The union representing employees at Kaiser Permanente Hawaii is staging a rally Wednesday at the Honolulu Clinic, after three years of stalled contract talks.
Unite Here Local 5, representing 1,900 Kaiser employees, said it didn’t make headway in negotiations with the state’s largest health maintenance organization since resuming bargaining in April.
“After three years of bargaining in good faith with Local 5, we are disappointed that we still do not have a contract for our employees,” said Kaiser spokeswoman Laura Lott. “It is also disappointing that union leadership is calling for a work stoppage, a counterproductive negotiation tactic, when bargaining at the table is the only way to reach a fair and mutually beneficial agreement.”
The rally is scheduled to begin at 4:30 p.m. at the clinic at 1010 Pensacola St. The union expects several hundred Kaiser and hotel workers, who will also march to City Hall, where a second rally will be held at around 5:45 p.m. and the union will deliver a signed petition asking the mayor’s office to “address our concerns about Kaiser regarding work load and patient care.”
“The city and state are one of the largest customers of Kaiser here in Hawaii. We want the mayor’s office to stand with us,” said Paola Rodelas, Local 5 spokeswoman. “We’ve presented proposals to Kaiser to alleviate the work load issues workers are facing, but Kaiser rejected those proposals.”
Kaiser recently notified the union that negotiations had “reached an impasse and implemented the 2 percent wage increase, outlined in the (last, best and final offer),” Lott said.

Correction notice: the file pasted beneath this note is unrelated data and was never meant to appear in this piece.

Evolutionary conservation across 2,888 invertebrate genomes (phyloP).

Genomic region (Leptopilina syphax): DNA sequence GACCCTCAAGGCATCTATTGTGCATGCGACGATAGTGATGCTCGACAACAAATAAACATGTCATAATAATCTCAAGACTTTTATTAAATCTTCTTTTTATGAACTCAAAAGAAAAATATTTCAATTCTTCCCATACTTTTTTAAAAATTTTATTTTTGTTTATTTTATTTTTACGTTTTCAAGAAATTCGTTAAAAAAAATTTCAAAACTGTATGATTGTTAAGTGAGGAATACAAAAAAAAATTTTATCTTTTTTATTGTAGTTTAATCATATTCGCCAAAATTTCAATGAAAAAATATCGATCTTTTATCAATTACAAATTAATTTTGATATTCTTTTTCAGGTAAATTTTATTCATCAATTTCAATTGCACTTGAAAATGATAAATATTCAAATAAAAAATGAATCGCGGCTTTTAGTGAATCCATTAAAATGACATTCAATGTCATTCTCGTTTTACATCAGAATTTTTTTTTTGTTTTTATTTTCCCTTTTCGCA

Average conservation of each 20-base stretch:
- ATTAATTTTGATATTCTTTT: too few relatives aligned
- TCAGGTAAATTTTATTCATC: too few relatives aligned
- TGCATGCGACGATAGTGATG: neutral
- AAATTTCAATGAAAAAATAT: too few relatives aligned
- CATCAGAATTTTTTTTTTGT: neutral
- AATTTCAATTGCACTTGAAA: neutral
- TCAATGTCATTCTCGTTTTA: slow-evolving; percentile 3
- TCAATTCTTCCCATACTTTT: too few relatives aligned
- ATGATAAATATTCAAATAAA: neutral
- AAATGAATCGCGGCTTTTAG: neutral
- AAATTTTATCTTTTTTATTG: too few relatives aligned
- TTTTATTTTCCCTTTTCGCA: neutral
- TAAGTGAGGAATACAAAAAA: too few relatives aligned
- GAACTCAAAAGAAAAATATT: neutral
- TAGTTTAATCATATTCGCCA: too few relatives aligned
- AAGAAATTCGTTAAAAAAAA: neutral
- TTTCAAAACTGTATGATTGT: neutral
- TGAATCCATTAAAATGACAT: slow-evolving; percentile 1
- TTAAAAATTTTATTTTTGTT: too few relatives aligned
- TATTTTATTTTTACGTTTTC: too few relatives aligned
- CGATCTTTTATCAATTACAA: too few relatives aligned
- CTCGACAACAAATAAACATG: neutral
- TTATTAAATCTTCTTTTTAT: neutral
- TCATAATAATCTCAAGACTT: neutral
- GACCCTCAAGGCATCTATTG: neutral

“As always, our top priority is the safety and care of our members and patients,” she said, adding that all Kaiser facilities will remain open. “We are taking steps to minimize the effects of the union’s action and regret any inconvenience it may cause.”
The union organized a six-day strike — the first statewide strike for Local 5 Kaiser members since 1986 — in February following objections to what it calls low proposed wage increases and a proposal to eliminate guaranteed pensions for new employees, a sticking point in the collective bargaining.
The HMO closed 10 of its smaller clinics on Oahu and the neighbor islands during the strike and rescheduled elective procedures and nonurgent appointments while consolidating resources to its larger medical facilities.
The union said Kaiser’s last offer included proposed wage increases of 4 percent over three years. That compares with a 14 percent pay raise for about 18,000 Kaiser nurses in California who went on a two-day strike in November.
The Kaiser employees include licensed practical nurses, medical assistants and housekeepers.